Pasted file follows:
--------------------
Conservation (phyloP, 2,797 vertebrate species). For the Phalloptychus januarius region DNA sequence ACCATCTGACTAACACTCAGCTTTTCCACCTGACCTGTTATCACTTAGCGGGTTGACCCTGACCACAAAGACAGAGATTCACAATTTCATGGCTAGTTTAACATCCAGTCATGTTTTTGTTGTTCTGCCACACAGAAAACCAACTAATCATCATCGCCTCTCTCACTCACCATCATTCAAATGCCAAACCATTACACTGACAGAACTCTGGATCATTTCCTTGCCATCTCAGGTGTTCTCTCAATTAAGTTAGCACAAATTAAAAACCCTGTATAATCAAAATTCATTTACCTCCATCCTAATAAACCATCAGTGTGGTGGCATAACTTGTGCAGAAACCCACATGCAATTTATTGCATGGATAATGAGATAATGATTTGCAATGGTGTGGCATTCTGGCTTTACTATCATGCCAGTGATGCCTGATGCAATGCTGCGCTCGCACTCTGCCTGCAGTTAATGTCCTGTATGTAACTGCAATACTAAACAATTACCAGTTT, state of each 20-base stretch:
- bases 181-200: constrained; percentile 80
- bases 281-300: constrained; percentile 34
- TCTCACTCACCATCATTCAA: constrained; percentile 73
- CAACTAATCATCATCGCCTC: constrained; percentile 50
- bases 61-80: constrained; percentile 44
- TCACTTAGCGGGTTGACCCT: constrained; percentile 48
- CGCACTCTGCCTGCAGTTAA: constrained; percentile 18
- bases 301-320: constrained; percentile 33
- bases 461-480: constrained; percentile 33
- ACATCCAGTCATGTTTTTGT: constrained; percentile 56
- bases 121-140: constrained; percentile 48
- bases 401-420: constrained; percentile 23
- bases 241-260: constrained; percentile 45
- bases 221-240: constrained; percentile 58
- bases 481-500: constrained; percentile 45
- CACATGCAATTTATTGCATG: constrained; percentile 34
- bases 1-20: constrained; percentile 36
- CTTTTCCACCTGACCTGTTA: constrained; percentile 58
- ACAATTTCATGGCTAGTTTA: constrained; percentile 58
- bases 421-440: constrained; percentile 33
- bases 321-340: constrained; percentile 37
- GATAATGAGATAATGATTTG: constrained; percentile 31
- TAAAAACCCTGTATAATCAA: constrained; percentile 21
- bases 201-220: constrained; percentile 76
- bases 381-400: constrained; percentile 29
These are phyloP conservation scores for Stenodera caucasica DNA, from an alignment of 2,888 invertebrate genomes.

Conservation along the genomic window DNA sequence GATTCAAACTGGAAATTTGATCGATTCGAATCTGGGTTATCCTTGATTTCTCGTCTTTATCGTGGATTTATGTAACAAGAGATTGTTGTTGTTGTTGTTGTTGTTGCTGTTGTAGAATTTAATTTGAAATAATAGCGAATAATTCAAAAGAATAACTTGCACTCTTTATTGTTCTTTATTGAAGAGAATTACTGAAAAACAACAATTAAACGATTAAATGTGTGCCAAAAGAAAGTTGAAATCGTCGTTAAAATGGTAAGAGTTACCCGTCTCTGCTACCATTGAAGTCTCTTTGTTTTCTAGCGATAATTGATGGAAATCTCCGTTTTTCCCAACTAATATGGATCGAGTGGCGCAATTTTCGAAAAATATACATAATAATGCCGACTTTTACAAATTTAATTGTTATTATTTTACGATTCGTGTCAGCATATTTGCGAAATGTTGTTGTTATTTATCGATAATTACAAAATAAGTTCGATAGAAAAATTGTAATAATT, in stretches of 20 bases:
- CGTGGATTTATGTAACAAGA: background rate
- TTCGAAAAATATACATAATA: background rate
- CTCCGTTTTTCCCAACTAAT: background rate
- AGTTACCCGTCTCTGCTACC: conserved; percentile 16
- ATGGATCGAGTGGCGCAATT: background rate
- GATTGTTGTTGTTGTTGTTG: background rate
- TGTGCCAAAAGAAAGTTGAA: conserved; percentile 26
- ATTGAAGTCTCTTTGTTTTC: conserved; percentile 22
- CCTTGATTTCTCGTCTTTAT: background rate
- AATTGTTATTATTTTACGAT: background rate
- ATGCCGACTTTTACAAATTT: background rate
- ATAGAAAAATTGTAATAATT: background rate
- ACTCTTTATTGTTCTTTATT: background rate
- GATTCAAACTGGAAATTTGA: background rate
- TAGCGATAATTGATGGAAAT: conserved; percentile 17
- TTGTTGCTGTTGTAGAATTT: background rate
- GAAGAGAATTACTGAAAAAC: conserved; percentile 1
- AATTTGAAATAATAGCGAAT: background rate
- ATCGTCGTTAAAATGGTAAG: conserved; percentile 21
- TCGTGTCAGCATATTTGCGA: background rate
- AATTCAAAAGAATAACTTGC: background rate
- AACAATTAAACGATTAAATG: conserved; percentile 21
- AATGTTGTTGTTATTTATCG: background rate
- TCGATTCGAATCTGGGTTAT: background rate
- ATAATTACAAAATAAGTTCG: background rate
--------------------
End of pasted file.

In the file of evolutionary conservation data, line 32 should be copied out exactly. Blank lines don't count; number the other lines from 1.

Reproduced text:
- AGTTACCCGTCTCTGCTACC: conserved; percentile 16